A Happier Hour Literary Salon with Elisabeth Egan & Stephanie Clifford
On Monday night, I had the privilege of hosting debut novelists Elisabeth Egan and Stephanie Clifford for a Happier Hour Literary Salon. It was, just as I expected, a bright night laced with wisdom, wit and wonderful conversation about books and life and really so much more.
Stephanie Clifford's NYT-bestselling Everybody Rise, is, at bottom, a story about the struggle to fit in, and what we sometimes do to find belonging in worlds beyond our true reach. The protagonist, Evelyn Beegan, is smart and ambitious and hungry for acceptance among New York City's elite in those heady pre-recession years. Her quest for inclusion is at once painful to behold and universal in essence. To various degrees, we've all tried to shape-shift to adapt to our environments, to appear to be something we are not. J. Courtney Sullivan calls the book "a masterful tale of social climbing and entrenched class distinctions, as seen through the eyes of an outsider who desperately wants in. Tense, hilarious, and bursting with gorgeous language. Stephanie Clifford is a 21st-century Edith Wharton."
Liz Egan's critically acclaimed A Window Opens is, in my mind, an ode to the modern woman who is trying so desperately to do it all - raise children, work professionally, support a spouse and aging parents. With heart and hilarity, Liz brings us Alice Pearse, a funny, fierce, and wildly relatable woman who toils to hold her life together in the face of the perfect midlife storm. She longs for time with her three kids while working a a job that's emotionally and physically and existentially depleting, her husband is falling apart in the wake of a professional loss, her beloved father is ill. Novelist Christina Baker Kline says her "wry, up-to-the-minute social comedy perfectly captures the harried life of a working mother who is, by necessity, on call 24/7 in every sphere. Filled with humor and heartbreak, this acutely observed debut is compulsively readable."
What I enjoy most about these Happier Hours is the windows the authors give us into their own selves and lives and processes. Liz and Stephanie shared that they both wrote their books while holding down demanding day jobs. Liz is books editor at Glamour magazine and Stephanie is a reporter for The New York Times. Each wrote in the early mornings, before going off to work, Liz at her daughter's swim practice or on the train to and from Manhattan each day and Stephanie in her small apartment staring at a lineup of aloe plants in the window. Both confirmed the truth that we do not need eight-hour swaths of time each day to be creative, that we must carve out bits of time to get our butt in the chair.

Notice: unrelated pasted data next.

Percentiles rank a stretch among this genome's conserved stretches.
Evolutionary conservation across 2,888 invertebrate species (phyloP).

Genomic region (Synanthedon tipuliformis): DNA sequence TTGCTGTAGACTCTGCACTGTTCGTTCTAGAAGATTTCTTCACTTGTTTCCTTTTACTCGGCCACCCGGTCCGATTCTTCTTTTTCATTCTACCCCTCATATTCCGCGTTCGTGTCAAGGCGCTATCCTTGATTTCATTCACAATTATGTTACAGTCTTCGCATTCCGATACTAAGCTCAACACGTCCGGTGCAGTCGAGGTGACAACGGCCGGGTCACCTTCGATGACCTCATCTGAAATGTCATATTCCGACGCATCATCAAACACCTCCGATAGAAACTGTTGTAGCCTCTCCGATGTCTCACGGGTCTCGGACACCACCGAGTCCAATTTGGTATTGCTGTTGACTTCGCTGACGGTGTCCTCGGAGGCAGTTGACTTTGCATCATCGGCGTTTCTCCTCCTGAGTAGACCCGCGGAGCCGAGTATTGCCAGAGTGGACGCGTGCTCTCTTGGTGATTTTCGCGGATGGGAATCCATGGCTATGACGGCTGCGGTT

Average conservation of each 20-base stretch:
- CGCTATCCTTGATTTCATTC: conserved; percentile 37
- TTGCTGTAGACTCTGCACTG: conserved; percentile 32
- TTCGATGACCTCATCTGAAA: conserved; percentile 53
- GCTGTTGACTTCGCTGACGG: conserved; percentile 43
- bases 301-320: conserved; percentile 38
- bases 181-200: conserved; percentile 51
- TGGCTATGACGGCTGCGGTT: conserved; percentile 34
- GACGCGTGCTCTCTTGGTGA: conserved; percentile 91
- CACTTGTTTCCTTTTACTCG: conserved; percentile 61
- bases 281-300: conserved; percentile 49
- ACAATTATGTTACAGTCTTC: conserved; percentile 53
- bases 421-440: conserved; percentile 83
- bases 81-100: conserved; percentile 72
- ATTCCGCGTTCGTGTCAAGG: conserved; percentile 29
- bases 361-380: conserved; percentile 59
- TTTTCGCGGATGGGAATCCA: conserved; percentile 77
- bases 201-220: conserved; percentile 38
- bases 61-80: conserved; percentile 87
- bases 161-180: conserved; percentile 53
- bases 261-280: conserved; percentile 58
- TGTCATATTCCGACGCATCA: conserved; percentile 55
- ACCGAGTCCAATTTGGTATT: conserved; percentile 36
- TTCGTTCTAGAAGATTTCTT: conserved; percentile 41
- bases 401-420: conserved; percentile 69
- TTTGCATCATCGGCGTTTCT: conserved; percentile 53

The authors talked and joked about how they both just returned from book tours. How life on the road hawking a novel is exciting, but not always glamorous. I asked them if publishing a novel had changed them or their lives in any profound way. The answer seemed to be yes and no, but mostly no and both seemed please with this. It struck me that these authors, despite the successes they are both enjoying, are fond of their pre-book lives.
We talked about that nebulous word and thing, balance. Both books explore the question of how to balance work and life and we as a crowd pondered whether this is really a singularly female dilemma, or whether men are feeling this too. It was a rich and familiar discussion, with mentions of Sheryl Sandberg and Anne-Marie Slaughter, and the conclusion, fittingly, was that there is no answer. Neither author claimed any new or special expertise about the question of how to have it all.
books & wine & food
Guests also savored chicken liver crostini with fried capers, ricotta and bottarga on pane carasau, arancini (rice balls), fried artichokes with aleppo pepper, black truffle sausages and mozzarella hot crostini, and mini fruit and lemon tarts.
A fun footnote:
This Happier Hour was all about The Book Group, the literary agency launched in spring 2015 by publishing industry veterans Julie Barer, Faye Bender, Brettne Bloom, and Elisabeth Weed. Brettne is my incomparable agent and also represents Liz and Courtney Sullivan. Elisabeth Weed represents Stephanie. All of us are pictured below. What a wonderful gaggle of literary ladies. I consider myself lucky to be among them.
And so, another fantastic night of authors and books.I'm so thankful to Liz and Stephanie for joining all of us in my yellow living room and for writing such great books in the first place. I encourage all of you to read both of these novels. To learn more about Happier Hours, please check out the new site.